Every year, around fifty student activists (including members of the parties’ youth wings) are murdered, sometimes by another party, but the mayhem is mostly internecine. How did this situation arise?

The legend is that, back in 1990, students overthrew the then dictator General Hussein Mohammed Ershad. The reality was that the donors insisted on democratic change after the collapse of the Berlin Wall. But the lesson was learnt by both the major parties: a party without students ready to take to the streets – such as the General’s Jatiya Party - can be toppled by a party with such students. In short, student wings constitute the parties’ private armies - armies that live off the land, and often fight internally for plunder.

The Russelian question cries out to be answered: why has there been no outcry against such a state of affairs?

Because money and fame accrue only to those who support the agenda set by the international community: that is, western donors, and western organizations.

Patrick Chabal and Jean-Pascal Daloz, in their book (Africa Works: Disorder as Political Instrument, (Oxford: James Currey, 1999)), observe: “It cannot simply be a coincidence that, now that the West ties aid to democratisation under the guise of multi-party elections, multi-party elections are taking place in Africa”. Similarly, The Economist says: “...the cold war’s end prompted western donors to stop propping up anti-communist dictators and to start insisting on democratic reforms” (December 18th 2004, p. 69). In Bangladesh, therefore, it was not the students, but the donors who gave the General the push.

Indeed, Chabal and Daloz devote many pages to articulating how ‘Africa works’ – how Africans are systematically using the resources of their donors. Take civil society and NGOs.

“The political significance of such a massive proliferation of NGOs in Africa deserves closer attention. Our research suggests that this expansion is less the outcome of the increasing political weight of civil society than the consequence of the very pragmatic realisation that resources are now largely channeled through NGOs. It would thus be naive to think that the advent of NGOs necessarily reflects a transition from the ponderous world of state bureaucracy to that of more flexible ‘civic’ associations operating beyond the clutch of the state. In our view, it is rather the reflection of a successful adaptation to the conditions laid down by foreign donors on the part of political actors who seek in this way to gain access to new resources.”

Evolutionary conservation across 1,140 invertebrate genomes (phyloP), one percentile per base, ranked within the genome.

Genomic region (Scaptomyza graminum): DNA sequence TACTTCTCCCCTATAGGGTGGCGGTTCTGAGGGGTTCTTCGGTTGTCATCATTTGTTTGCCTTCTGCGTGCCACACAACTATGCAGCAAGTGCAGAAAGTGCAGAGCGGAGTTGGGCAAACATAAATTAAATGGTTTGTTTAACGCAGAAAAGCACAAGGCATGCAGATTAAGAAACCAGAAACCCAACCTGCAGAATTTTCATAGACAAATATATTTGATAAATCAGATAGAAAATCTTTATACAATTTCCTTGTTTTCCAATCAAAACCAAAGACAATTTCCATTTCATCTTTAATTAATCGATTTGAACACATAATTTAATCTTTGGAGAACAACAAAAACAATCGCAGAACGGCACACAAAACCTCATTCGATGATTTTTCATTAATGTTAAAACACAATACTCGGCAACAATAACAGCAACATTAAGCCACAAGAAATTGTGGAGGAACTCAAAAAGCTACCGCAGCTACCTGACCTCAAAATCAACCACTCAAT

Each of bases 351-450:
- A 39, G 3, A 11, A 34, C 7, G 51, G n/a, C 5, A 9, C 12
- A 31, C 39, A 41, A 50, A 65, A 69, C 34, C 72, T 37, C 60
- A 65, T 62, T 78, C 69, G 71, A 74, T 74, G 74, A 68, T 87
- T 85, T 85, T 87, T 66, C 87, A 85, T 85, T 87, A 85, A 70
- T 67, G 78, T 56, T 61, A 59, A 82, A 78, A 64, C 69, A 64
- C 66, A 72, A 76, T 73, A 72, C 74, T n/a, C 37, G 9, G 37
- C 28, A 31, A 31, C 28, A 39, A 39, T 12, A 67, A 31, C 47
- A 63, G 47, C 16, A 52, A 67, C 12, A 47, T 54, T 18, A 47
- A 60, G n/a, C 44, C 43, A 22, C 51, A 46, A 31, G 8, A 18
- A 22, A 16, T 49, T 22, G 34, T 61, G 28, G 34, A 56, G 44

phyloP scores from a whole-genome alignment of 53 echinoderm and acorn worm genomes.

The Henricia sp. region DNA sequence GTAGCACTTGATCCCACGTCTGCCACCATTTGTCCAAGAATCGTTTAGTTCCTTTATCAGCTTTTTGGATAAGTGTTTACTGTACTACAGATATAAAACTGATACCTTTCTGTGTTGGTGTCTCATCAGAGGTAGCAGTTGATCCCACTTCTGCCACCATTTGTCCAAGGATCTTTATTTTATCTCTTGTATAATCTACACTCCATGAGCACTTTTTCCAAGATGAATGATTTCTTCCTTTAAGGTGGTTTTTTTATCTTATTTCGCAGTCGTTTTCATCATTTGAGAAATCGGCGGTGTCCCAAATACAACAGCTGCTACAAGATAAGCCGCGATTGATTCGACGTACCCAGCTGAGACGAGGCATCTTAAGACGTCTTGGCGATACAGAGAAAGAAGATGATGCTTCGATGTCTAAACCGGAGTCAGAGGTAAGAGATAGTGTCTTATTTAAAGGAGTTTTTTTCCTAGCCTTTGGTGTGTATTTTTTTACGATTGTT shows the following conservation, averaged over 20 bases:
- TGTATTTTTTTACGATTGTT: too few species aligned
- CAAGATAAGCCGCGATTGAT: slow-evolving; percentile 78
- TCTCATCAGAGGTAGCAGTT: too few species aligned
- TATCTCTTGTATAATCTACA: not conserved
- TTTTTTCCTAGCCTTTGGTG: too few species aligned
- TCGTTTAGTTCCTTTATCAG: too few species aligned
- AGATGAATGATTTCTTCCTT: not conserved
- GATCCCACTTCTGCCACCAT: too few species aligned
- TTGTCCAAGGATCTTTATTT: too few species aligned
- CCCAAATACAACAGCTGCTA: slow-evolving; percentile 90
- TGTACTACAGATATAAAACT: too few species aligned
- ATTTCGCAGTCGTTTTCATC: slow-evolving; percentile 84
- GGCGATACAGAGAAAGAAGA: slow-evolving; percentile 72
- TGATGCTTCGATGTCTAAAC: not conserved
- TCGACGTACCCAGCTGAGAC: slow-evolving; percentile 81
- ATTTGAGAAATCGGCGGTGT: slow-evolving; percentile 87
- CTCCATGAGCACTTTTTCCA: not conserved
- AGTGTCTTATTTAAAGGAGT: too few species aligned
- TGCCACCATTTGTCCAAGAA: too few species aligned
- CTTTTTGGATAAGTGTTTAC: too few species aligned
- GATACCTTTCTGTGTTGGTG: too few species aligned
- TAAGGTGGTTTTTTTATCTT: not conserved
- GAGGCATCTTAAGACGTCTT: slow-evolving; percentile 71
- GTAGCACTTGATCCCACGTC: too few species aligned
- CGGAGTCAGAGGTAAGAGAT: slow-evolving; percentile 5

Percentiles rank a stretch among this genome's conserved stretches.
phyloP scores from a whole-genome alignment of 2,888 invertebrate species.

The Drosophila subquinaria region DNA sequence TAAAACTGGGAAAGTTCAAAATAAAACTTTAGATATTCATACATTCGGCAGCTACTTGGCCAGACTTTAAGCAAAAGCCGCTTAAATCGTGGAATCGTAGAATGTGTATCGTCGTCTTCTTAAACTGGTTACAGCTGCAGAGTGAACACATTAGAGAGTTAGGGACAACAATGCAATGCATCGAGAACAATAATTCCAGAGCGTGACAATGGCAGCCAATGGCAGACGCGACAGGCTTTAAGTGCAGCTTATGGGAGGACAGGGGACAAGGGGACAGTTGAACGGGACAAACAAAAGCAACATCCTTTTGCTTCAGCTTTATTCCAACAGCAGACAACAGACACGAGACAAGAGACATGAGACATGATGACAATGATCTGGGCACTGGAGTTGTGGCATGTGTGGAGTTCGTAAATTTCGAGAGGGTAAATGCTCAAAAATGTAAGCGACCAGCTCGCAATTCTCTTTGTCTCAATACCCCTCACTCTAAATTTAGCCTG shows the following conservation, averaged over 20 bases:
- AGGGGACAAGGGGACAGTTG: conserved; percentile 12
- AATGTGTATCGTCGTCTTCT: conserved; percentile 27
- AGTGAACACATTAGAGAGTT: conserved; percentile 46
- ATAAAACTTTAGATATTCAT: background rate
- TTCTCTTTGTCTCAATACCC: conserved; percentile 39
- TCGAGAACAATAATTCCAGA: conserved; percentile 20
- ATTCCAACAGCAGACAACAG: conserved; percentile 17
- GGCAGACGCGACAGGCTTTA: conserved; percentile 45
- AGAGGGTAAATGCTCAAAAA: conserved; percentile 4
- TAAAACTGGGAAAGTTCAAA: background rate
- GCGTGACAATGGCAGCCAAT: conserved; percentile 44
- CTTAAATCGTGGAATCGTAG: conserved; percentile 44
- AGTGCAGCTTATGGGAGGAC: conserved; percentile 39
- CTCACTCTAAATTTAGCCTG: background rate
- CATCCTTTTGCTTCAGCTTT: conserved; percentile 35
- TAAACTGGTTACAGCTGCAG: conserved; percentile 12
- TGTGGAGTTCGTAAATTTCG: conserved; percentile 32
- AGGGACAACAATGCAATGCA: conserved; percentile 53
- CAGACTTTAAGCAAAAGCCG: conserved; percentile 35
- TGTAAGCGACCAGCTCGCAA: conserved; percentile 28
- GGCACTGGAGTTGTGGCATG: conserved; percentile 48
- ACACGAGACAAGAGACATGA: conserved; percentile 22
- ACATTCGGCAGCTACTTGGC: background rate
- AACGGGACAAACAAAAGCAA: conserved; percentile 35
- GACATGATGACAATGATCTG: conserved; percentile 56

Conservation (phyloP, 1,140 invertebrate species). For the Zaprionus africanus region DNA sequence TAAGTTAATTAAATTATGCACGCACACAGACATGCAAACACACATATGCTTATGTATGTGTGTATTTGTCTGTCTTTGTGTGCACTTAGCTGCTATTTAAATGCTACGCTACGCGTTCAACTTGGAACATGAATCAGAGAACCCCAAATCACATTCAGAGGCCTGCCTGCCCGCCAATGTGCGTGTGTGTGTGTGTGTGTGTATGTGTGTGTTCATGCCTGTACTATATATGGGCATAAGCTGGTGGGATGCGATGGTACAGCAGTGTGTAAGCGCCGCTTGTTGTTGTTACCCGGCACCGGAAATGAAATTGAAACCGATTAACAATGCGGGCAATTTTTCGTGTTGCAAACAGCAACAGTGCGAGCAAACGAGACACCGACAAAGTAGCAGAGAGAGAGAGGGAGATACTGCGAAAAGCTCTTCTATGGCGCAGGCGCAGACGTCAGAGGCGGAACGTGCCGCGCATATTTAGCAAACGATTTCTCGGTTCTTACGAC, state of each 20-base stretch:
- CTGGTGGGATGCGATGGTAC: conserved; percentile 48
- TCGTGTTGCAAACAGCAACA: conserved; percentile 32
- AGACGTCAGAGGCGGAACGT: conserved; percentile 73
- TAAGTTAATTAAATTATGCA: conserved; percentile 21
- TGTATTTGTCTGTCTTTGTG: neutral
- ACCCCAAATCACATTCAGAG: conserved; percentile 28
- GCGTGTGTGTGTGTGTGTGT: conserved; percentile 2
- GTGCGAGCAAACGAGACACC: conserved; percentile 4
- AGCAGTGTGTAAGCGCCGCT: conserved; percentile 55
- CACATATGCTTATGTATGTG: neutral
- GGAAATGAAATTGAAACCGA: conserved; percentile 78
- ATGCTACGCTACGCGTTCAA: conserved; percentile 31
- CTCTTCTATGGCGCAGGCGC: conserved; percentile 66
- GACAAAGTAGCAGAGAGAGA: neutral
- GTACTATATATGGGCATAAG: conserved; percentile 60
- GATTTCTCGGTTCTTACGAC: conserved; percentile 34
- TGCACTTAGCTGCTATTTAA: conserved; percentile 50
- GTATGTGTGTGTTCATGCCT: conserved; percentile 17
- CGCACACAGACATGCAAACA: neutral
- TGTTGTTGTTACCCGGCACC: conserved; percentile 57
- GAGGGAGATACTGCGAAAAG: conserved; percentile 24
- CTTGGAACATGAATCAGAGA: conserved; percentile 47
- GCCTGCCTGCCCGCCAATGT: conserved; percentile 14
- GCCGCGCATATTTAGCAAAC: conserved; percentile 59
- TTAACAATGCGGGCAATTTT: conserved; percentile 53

They observe that “...there is today an international ‘aid market’ which Africans know how to play with great skill. Indeed, there is very little doubt that NGOs spend an excessive proportion of their budget on furnishing their members with sophisticated and expensive equipment (from computers to four-wheel drives), leaving all too little for the development projects which justify the work of the NGOs in the first place”. This observation can be made of Bangladesh verbatim.

            Therefore, it is not surprising that a BBC survey found that every section of society was suspicious of NGOs. Only three percent surveyed wanted to give them more power - and only two per cent admired social work, the 'least admired' of all kinds of work (Star Weekend Magazine, December 9, 2005).

It has been estimated that a meagre 25% of donor money reach the poor in Bangladesh (New Nation, September 26, 2003). According to The Economist: “There are about 20,000 non-governmental organisations (NGOs) in Bangladesh, probably more than in any other country” (March 15th 2003, p. 29).

It is, therefore, as Russell noted a long time ago, the easy way to fame and fortune that causes our conscience to steer clear of, and distort, reality: to select what would pay, and deselect what would not.

Even young lives.


© Iftekhar Sayeed
Contact

Iftekhar Sayeed is an English and economics teacher and freelance journalist. He was born and lives in Dhaka, Bangladesh. He has contributed to POSTCOLONIAL TEXT, LEFT CURVE, MOBIUS, ERBACCE, THE JOURNAL, and other publications.
http://www.geocities.com/if6065/farvardin